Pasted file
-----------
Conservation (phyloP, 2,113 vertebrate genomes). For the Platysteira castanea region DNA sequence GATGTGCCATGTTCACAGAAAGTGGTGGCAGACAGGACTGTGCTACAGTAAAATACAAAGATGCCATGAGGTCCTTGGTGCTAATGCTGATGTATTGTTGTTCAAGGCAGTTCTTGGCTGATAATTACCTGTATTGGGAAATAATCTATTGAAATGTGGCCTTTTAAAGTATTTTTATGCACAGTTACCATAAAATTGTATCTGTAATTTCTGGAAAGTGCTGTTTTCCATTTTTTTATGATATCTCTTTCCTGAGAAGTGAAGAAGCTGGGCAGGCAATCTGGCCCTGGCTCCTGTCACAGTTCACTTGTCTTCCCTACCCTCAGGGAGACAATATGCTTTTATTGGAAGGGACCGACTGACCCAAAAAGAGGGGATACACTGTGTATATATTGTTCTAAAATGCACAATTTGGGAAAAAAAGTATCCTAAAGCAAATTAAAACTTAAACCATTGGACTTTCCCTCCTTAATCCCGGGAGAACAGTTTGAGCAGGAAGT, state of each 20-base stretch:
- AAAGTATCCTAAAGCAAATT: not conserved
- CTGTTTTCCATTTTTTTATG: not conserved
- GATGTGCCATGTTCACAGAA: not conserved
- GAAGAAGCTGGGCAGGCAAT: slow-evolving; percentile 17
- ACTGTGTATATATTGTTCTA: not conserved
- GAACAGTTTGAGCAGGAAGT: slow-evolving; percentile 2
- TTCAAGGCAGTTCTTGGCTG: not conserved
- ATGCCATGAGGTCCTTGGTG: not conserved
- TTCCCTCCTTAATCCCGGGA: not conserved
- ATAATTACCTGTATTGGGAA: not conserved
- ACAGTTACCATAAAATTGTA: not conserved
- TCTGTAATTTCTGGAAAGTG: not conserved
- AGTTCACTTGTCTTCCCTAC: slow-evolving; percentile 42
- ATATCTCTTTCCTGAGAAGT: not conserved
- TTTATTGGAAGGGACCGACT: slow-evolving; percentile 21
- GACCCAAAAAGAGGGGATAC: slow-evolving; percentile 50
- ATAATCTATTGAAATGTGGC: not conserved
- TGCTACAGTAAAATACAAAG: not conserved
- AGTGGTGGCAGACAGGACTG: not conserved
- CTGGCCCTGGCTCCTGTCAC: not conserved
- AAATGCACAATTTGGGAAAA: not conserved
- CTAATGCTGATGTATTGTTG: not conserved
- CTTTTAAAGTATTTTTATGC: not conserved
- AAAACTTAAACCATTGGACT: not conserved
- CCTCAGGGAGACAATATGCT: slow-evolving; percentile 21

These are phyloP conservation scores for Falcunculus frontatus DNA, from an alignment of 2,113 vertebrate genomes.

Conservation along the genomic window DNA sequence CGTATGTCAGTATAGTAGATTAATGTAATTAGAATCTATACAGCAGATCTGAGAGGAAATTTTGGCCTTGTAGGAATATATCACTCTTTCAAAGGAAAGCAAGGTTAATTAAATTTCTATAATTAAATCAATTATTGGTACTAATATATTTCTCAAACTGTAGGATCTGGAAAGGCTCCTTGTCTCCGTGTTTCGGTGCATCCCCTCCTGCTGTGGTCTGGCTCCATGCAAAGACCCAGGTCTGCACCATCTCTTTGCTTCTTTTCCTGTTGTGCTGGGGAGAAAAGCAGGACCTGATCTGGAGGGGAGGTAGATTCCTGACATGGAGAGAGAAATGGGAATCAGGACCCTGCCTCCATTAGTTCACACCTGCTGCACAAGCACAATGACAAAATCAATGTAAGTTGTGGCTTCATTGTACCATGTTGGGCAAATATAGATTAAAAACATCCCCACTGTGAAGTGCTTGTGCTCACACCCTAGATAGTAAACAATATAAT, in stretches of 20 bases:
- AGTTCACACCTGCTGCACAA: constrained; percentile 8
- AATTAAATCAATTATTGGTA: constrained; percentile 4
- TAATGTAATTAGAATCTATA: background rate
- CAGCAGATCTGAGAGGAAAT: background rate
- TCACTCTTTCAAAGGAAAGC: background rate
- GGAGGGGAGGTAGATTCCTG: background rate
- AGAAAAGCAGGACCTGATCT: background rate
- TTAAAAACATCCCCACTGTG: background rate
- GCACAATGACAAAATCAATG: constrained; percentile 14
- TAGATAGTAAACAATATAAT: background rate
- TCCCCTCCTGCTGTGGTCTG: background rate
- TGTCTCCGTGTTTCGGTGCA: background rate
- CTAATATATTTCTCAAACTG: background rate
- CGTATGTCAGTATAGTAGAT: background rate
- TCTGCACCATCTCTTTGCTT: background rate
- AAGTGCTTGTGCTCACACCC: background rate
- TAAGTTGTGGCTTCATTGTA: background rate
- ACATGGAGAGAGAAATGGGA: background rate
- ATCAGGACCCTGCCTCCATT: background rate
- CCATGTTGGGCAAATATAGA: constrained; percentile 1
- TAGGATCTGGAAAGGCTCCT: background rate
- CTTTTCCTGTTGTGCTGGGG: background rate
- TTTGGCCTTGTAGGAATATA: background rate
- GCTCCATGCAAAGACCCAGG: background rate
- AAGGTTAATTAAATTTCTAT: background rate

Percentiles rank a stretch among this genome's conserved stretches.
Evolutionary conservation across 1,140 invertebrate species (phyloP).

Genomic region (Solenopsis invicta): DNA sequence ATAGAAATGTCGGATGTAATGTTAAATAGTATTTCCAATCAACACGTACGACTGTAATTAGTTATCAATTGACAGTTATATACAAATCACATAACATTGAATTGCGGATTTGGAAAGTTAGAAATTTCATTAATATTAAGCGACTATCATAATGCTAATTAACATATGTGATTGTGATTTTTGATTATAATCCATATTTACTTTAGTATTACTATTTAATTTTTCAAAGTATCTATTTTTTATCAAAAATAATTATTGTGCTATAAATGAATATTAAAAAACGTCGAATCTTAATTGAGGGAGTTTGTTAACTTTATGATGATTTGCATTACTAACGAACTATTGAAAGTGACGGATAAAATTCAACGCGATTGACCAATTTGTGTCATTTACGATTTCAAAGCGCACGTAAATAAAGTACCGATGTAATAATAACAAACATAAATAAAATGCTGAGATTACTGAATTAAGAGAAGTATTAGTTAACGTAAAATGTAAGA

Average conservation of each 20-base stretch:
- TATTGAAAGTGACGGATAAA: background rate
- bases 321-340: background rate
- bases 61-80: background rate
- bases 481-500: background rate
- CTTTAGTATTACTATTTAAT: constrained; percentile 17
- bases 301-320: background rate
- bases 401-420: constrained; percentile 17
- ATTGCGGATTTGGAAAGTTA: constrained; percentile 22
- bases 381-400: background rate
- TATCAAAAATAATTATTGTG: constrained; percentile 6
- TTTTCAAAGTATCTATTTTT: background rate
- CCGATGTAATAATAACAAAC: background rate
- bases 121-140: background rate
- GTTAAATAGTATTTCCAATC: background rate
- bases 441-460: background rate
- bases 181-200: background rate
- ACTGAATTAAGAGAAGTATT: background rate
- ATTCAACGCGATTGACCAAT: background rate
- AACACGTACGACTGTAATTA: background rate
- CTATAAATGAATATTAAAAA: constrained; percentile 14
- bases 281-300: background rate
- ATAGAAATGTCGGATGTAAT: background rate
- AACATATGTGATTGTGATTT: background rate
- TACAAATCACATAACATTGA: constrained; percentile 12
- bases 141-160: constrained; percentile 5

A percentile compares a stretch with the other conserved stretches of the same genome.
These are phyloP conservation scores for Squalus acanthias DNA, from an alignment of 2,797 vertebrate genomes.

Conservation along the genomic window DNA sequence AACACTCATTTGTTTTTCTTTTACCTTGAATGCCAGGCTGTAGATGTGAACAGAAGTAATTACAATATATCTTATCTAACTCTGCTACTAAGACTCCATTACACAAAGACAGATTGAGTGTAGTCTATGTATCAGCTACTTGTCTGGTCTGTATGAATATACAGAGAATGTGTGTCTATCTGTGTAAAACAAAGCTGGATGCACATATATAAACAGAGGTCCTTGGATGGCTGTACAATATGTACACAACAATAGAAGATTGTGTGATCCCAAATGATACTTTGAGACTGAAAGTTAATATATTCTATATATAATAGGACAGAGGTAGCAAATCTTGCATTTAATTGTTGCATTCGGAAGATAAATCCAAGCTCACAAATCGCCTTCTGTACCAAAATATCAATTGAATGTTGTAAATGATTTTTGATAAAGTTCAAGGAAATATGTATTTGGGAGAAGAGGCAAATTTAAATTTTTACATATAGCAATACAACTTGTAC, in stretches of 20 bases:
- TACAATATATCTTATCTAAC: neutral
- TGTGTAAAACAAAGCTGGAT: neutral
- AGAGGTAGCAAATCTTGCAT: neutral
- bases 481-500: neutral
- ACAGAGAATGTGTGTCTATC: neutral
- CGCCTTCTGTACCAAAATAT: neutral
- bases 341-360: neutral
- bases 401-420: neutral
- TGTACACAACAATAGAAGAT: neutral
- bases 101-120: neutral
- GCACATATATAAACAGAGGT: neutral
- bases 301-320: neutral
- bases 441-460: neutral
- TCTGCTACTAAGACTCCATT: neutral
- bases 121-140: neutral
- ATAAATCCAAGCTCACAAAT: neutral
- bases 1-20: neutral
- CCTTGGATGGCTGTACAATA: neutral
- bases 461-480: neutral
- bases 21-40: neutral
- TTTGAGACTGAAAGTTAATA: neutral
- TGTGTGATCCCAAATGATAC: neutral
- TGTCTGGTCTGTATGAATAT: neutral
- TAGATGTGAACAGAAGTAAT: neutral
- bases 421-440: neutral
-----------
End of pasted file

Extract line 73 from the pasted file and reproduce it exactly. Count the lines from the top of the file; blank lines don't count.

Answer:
- bases 181-200: background rate